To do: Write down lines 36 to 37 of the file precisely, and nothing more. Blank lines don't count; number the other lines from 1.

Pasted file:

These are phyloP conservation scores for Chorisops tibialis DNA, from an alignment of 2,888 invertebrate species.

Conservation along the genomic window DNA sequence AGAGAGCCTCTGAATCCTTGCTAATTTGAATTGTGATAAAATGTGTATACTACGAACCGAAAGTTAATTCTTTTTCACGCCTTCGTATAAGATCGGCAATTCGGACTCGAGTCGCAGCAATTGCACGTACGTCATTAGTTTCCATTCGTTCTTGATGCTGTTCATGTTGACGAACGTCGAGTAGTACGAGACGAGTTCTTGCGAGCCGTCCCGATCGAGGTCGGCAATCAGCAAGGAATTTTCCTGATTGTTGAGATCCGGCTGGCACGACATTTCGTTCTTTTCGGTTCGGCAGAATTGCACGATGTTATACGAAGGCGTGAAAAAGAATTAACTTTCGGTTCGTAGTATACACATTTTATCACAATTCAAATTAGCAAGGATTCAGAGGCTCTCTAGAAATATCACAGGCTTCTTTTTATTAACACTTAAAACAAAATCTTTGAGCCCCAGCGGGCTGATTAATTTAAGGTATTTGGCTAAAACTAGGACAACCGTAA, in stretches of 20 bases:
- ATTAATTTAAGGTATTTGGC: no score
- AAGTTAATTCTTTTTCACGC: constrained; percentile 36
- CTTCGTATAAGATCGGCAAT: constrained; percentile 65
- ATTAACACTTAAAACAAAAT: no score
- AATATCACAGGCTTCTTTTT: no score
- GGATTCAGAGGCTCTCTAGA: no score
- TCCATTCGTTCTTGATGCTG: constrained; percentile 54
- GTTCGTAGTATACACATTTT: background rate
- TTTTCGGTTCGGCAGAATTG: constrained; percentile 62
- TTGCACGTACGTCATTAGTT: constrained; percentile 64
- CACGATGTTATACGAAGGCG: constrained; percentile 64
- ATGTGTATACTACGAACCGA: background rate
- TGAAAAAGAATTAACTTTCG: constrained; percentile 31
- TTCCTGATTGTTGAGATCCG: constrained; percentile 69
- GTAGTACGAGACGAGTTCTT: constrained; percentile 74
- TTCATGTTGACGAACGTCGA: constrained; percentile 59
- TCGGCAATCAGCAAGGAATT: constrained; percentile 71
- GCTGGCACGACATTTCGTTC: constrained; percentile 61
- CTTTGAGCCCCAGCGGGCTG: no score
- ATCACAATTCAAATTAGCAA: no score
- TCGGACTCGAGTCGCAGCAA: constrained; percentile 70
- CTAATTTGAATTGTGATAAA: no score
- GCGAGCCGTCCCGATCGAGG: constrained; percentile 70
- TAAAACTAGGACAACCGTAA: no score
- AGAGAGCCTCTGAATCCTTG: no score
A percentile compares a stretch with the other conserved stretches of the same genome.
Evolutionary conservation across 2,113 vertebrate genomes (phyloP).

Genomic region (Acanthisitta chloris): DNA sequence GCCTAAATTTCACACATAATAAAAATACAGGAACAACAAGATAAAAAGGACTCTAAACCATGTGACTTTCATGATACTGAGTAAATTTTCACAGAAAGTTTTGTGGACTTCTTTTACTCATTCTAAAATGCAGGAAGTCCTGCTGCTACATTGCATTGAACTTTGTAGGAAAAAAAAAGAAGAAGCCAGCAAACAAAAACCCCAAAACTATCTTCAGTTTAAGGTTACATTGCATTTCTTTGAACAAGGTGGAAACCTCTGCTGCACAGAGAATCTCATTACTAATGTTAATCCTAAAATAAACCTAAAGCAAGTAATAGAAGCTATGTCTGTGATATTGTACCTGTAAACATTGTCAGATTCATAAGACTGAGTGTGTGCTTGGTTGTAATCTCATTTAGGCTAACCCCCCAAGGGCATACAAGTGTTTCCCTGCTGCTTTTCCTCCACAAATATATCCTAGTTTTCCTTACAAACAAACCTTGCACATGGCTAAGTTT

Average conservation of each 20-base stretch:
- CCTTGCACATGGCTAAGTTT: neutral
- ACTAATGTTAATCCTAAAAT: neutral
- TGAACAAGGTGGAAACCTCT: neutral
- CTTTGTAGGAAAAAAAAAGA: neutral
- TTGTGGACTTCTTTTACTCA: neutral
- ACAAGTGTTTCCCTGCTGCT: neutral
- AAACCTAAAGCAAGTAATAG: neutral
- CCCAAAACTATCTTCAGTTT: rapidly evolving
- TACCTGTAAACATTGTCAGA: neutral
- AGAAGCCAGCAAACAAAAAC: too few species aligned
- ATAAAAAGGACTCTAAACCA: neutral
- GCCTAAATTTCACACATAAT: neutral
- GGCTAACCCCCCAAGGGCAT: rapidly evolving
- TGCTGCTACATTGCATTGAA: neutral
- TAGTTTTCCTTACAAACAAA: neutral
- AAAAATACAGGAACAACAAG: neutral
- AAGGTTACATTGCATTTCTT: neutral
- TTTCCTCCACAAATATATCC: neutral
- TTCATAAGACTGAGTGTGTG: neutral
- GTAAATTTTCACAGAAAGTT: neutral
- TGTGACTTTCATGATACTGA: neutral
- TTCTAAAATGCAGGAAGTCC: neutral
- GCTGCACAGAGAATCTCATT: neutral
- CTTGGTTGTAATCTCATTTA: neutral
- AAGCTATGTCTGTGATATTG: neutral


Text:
- TTGTGGACTTCTTTTACTCA: neutral
- ACAAGTGTTTCCCTGCTGCT: neutral